I’m a Spider-Fan

What a wonderful, wonderful movie. Have to see it again! I won’t drop spoilers here, but will look to elaborate in a review this weekend. Go see it, don’t be a Spider-Can’t.


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  1. Cybergosh says:

    Ha!  I love when you report in via sidekick straight from the scene!

    This poster made me realize that my own take on this film is exactly like Peter’s theme.  I am against myself.  Half of me loving it and the other, the other more frustrated…more angry…

    Many opinions will echo this theme.  The only question is

    which side will you give into?

  2. Junktape says:

    I adore you, but you are on crack.

    Actually, I’m not gonna be that way.  I acknowledge that unlike Batman Forever, there is some KICKASS ACTION to be had here.

    I just think it’s the absolute worst of the three, with the least attention paid to good storytelling.

    What I liked about the first two movies, though they were not as perfect as X-MEN, was that they kept a nice balance of story, character and action.

    Wheras in my opinion, this movie was X-MEN 3 but with better effects.

    And Hal Fishman.

  3. Eros Welker says:

    You keep referring to the first two movies like they were ANY different.

    For example, Spider-Man 2.  Doc Ock needs to find Peter Parker so that he can get him to tell him where Spider-Man is.  So what does he do?  He throws a fucking car through a window at him, nearly killing him.  Thankfully, Parker IS Spider-Man so is able to dodge in time where a normal person would be quieter than a dead church mouse.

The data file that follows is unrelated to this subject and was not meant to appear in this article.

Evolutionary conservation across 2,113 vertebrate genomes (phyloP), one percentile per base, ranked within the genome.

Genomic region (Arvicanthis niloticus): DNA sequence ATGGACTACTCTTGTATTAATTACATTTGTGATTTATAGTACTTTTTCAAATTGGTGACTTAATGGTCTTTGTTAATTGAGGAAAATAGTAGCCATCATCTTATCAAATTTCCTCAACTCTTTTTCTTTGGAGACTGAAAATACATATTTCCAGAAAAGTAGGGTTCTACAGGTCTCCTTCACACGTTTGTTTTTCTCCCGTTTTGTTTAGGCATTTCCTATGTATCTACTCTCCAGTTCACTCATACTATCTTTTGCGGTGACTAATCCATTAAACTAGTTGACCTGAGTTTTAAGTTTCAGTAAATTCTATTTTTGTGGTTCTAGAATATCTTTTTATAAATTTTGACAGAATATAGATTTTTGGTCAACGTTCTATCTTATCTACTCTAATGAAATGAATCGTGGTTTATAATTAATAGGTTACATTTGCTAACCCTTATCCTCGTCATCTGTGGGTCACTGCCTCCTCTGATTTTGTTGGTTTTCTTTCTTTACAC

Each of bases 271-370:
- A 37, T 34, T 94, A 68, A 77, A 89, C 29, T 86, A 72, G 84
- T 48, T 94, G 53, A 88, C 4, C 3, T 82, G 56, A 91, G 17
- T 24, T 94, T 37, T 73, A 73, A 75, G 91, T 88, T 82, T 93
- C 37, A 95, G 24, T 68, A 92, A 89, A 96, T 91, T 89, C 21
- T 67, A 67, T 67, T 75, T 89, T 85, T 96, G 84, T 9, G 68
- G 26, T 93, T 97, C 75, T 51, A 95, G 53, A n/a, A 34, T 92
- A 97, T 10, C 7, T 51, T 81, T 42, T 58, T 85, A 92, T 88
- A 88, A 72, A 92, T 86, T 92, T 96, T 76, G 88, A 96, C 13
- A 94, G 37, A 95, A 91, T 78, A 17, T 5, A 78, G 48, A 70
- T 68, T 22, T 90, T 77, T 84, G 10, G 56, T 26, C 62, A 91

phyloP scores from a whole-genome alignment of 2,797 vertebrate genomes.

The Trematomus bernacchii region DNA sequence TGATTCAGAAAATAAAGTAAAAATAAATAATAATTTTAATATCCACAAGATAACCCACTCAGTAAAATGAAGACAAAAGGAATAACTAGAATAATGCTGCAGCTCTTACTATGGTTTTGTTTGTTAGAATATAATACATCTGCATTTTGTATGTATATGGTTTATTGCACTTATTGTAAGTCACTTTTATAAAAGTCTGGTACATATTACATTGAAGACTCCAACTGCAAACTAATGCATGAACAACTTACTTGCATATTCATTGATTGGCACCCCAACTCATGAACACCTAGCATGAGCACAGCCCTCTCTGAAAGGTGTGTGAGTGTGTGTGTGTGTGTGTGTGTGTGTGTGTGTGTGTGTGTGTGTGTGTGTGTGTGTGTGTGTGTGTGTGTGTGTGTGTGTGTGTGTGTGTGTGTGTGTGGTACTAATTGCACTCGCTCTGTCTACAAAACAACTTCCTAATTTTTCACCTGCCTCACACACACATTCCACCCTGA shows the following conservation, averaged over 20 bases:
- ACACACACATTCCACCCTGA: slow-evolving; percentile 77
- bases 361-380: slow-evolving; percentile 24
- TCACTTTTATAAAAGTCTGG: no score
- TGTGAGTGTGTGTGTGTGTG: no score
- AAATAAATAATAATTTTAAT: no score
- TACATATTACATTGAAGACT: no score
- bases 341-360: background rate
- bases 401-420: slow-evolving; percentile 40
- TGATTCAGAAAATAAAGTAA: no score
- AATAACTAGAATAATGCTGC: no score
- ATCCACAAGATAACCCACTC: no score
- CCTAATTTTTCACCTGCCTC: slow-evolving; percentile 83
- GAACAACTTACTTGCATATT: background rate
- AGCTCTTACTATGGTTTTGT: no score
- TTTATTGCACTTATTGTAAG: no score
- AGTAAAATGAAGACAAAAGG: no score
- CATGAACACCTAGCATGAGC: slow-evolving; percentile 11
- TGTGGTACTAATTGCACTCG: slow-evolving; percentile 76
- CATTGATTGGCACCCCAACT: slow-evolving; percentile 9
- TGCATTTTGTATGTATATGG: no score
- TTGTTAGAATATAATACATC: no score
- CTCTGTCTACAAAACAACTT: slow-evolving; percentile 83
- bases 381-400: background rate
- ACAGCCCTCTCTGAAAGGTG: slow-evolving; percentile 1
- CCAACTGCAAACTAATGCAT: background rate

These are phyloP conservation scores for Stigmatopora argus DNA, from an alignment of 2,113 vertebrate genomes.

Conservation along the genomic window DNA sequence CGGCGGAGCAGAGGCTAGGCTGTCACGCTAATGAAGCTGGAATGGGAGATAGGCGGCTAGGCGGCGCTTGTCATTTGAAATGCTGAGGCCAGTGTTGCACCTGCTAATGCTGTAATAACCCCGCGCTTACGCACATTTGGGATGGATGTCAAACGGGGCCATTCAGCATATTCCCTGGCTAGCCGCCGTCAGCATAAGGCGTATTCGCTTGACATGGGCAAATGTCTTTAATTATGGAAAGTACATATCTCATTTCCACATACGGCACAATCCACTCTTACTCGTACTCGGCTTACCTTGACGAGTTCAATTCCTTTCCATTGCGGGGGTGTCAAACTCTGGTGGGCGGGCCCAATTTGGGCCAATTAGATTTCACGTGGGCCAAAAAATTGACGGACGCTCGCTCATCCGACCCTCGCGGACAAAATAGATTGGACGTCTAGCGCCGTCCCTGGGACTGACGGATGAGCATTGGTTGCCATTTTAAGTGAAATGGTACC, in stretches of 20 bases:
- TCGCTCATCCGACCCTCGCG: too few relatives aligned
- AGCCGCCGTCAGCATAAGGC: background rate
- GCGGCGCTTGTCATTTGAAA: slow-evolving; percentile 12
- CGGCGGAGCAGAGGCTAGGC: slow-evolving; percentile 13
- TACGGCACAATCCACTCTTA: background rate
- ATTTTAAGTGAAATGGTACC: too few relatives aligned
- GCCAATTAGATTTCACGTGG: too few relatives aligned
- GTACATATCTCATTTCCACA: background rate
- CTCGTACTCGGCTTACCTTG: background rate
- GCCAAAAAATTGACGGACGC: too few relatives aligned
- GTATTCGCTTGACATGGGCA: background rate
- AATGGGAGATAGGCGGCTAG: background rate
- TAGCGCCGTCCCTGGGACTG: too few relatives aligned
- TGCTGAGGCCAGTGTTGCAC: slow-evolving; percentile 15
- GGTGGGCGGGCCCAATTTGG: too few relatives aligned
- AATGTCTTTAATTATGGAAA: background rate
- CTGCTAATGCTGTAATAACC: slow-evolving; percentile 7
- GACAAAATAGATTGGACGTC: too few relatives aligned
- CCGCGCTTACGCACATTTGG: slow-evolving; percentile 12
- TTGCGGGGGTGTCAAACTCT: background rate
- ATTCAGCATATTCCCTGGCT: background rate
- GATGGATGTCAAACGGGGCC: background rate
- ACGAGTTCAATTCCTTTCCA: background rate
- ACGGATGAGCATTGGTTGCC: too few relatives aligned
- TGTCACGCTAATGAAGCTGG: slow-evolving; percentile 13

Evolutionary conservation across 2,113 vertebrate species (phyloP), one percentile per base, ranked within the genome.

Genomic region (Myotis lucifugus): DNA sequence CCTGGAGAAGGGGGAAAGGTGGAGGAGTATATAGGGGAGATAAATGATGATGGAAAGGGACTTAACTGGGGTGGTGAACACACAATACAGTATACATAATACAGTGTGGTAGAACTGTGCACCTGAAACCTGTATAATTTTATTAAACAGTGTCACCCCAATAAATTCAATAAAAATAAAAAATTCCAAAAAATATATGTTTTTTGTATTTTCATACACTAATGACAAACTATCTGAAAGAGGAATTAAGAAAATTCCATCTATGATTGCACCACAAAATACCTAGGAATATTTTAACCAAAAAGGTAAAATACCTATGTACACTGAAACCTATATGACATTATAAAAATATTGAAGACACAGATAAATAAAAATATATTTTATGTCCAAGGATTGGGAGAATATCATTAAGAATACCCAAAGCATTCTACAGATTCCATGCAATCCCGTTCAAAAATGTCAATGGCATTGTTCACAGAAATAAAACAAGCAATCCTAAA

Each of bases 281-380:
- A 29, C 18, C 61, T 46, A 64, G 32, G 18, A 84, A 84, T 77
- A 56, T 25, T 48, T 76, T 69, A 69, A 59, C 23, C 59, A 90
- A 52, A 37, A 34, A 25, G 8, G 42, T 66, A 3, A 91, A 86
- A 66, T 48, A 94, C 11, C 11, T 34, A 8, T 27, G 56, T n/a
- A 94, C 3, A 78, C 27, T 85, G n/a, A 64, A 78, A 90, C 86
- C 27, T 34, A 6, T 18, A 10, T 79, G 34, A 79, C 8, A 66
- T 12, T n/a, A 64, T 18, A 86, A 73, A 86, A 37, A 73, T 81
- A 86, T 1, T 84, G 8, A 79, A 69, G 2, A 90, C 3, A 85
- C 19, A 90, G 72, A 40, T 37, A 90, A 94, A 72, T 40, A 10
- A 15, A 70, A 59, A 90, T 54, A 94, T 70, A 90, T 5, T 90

The previous movies are FULL of “plot holes” like this, but yet, you keep talking about them as if they’re tales of genius.  They’re not, but they’re damn fun, with just a hint of tragedy and sorrow, and that’s what makes them so good. 

    Spider-Man 3 is NO different than those other two films.  Yes, it’s complicated and the Venom plotline a little tacked on (I would have been fine if he never showed up, but when he does and isn’t Topher, I did dig it), but to imply that it’s X-MEN 3 is an insult you should have to take back.

    Perhaps when you need my two grain to finish that city, I’ll pressure you into admitting that your wrongdoings have done you wrong!

  4. Junktape says:

    I dont recall hailing the first two movies as being genius.  Just better.  I cared more about the characters because I liked them, I thought they behaved like real people.  Sure, most popcorn movies have plot holes, I get it.  But Spider Man three is the swiss cheese of the trilogy and I stand by the fact that the first two scripts are MUCH better written. 

    I’m saying that story/character wise, Spidey 3 is to the Spidey trilogy what X-Men 3, Superman 3 or Batman Forever are to their respective franchises.  Only with stellar special effects.

    There are just SO MANY holes in every single scene.  I didn’t even go into the stuff about Harry making MJ break up with Peter so that she can go back to work and say nothing about it, or the sheer ridiculousness of Peter handing Doc Connors A FUCKING ALIEN LIFEFORM that he has absoutely no reaction to.

    One of my kids from class just handed me fucking evidence of alien life!!!!!!!!!!!  “Gee peter, looks like an alien that feeds off aggression.  Gotta go, I’ve got papers to grade!”


    The high school science teacher in gremlins woulda freaked.

    Spider Man 3 sucks.

    —-Sandman rules.  Only he didn’t kill Uncle Ben any more than Han shot first.

  5. Eros Welker says:

    I’m not going to pick apart each of these films scene by scene, but I guarantee if you go through them all, you’ll find it equally ridiculous.

    I’m usually in the head that you’re in right now when I see movies, but I guess for Spidey 3, I set my expectations properly and therefore didn’t have to stew and say, “but he’d never say that” or “but no one would ever act like that.”

    I mean, this is a world where superheroes and supervillains battle one another.  Spider-Man himself was invented because a genetically-engineered super spider bit him.  Why? How is that scientifically possible?  And why wouldn’t the science dept. of Columbia shut the whole place down the second they realized one of fifteen of their amazing experiments got loose… and that’s scene one of Spider-Man.